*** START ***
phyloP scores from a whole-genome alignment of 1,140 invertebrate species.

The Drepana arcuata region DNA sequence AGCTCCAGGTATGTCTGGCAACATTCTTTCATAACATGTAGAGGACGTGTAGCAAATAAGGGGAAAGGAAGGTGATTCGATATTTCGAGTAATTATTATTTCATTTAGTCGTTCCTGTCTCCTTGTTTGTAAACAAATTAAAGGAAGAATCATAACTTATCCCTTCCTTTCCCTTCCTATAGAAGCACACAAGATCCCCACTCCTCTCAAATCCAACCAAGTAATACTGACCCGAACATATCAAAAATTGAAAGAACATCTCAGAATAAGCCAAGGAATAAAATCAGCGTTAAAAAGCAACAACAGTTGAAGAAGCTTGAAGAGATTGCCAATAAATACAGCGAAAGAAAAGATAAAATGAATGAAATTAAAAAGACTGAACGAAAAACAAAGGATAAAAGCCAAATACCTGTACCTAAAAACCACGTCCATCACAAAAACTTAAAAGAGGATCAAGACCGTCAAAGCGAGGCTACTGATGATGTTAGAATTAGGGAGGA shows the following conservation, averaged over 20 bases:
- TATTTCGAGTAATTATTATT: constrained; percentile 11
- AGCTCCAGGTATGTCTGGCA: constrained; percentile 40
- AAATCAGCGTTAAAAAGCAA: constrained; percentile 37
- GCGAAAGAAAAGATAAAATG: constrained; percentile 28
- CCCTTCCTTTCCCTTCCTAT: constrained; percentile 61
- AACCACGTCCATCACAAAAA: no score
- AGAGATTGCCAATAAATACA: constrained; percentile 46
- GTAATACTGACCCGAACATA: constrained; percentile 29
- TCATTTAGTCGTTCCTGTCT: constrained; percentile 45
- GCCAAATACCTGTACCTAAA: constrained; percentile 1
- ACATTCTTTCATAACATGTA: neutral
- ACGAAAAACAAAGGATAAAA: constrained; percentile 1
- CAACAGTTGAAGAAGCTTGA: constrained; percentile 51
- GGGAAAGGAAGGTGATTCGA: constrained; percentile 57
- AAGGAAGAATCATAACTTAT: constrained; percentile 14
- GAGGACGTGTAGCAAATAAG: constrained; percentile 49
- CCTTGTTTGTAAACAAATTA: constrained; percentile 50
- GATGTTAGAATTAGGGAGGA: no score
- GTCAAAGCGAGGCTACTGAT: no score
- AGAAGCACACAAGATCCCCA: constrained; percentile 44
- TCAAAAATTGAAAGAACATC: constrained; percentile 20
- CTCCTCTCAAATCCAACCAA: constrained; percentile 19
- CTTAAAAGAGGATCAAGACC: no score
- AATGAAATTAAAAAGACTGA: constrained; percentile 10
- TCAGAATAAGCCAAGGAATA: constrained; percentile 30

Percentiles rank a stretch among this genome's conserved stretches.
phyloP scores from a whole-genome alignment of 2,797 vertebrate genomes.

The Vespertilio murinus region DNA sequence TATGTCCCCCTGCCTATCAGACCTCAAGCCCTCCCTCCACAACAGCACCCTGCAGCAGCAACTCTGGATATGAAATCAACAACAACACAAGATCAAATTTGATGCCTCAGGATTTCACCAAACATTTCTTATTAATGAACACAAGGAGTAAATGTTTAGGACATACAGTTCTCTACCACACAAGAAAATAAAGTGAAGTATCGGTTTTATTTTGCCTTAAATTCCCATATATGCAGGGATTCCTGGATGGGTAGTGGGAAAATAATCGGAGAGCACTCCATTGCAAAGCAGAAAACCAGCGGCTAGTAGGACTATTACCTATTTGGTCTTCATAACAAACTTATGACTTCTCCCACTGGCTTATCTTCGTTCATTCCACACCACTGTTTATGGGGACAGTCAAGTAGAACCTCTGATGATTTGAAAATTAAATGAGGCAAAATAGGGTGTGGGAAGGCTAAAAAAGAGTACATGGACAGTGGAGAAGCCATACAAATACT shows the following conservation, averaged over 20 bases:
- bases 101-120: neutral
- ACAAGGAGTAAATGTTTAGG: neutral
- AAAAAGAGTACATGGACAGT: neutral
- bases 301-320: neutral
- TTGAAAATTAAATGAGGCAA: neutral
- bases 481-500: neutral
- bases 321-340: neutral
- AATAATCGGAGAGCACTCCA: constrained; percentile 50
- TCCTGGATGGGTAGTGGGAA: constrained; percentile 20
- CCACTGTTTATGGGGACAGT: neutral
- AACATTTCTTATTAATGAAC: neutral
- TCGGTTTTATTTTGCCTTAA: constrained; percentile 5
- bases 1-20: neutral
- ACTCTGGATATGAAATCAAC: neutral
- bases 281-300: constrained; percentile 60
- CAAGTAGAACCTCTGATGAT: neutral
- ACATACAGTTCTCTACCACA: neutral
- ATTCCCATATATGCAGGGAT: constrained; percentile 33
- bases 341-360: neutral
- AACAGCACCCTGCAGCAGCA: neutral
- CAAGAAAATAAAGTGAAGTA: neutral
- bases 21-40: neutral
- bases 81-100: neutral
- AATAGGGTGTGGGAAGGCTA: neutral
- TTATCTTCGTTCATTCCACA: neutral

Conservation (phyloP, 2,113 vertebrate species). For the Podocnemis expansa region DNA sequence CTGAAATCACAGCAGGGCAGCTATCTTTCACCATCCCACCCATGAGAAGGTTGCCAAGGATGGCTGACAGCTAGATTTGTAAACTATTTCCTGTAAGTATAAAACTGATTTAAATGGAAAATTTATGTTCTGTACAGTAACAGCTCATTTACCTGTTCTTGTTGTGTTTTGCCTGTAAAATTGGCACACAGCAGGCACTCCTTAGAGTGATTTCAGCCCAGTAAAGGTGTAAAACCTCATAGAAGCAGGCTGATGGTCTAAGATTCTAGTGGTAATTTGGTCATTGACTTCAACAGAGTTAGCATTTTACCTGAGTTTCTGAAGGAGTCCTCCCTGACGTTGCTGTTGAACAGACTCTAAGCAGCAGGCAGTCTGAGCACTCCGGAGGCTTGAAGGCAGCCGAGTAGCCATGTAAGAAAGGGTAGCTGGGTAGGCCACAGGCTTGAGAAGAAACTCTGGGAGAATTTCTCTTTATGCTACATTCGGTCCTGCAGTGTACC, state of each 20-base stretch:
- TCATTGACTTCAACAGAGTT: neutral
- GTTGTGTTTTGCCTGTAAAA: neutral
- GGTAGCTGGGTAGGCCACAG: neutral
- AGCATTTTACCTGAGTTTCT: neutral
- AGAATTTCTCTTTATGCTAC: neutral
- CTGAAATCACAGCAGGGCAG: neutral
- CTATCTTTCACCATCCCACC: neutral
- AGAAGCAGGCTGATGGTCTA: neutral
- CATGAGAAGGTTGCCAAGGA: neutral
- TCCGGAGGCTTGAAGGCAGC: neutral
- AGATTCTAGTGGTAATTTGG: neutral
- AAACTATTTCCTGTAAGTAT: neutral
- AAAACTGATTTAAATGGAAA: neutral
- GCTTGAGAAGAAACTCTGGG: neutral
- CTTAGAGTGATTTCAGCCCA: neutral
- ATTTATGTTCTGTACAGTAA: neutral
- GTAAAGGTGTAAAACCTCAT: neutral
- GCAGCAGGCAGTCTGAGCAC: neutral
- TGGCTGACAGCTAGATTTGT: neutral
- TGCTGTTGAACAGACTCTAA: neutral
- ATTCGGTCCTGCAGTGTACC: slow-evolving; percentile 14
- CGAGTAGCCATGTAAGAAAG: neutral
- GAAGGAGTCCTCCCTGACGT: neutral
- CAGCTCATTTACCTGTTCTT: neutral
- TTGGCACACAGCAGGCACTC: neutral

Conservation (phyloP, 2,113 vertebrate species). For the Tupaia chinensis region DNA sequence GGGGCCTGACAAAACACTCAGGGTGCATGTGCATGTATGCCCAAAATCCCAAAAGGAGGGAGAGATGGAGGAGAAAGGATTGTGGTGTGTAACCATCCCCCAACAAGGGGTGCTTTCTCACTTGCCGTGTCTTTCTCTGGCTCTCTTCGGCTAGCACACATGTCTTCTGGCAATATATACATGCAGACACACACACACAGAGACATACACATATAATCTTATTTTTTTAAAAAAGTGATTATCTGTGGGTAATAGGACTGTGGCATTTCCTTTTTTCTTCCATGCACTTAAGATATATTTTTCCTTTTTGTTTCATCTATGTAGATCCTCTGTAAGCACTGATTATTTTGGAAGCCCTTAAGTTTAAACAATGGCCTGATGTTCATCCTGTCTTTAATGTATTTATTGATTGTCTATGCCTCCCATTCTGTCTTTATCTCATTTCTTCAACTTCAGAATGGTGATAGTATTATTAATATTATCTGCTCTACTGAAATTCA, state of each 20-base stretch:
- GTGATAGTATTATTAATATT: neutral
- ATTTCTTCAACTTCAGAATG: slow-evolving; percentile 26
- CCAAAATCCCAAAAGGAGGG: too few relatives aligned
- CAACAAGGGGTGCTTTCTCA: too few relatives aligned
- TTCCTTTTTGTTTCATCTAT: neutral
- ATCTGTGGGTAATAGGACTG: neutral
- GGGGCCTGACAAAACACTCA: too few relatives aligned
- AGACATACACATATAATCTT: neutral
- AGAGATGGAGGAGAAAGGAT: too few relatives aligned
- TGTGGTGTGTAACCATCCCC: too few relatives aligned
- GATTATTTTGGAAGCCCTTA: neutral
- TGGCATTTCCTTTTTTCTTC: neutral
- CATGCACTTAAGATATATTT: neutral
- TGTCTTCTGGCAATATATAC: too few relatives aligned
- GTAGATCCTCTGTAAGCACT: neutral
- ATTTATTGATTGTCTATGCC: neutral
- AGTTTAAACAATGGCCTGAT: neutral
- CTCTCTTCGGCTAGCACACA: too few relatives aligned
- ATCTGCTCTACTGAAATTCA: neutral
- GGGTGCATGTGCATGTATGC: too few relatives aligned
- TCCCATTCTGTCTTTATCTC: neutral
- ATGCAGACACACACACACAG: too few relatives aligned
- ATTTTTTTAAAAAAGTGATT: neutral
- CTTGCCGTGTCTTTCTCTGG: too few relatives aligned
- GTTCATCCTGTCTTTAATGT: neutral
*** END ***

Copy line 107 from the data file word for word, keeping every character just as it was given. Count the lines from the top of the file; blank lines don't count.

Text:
- GTTCATCCTGTCTTTAATGT: neutral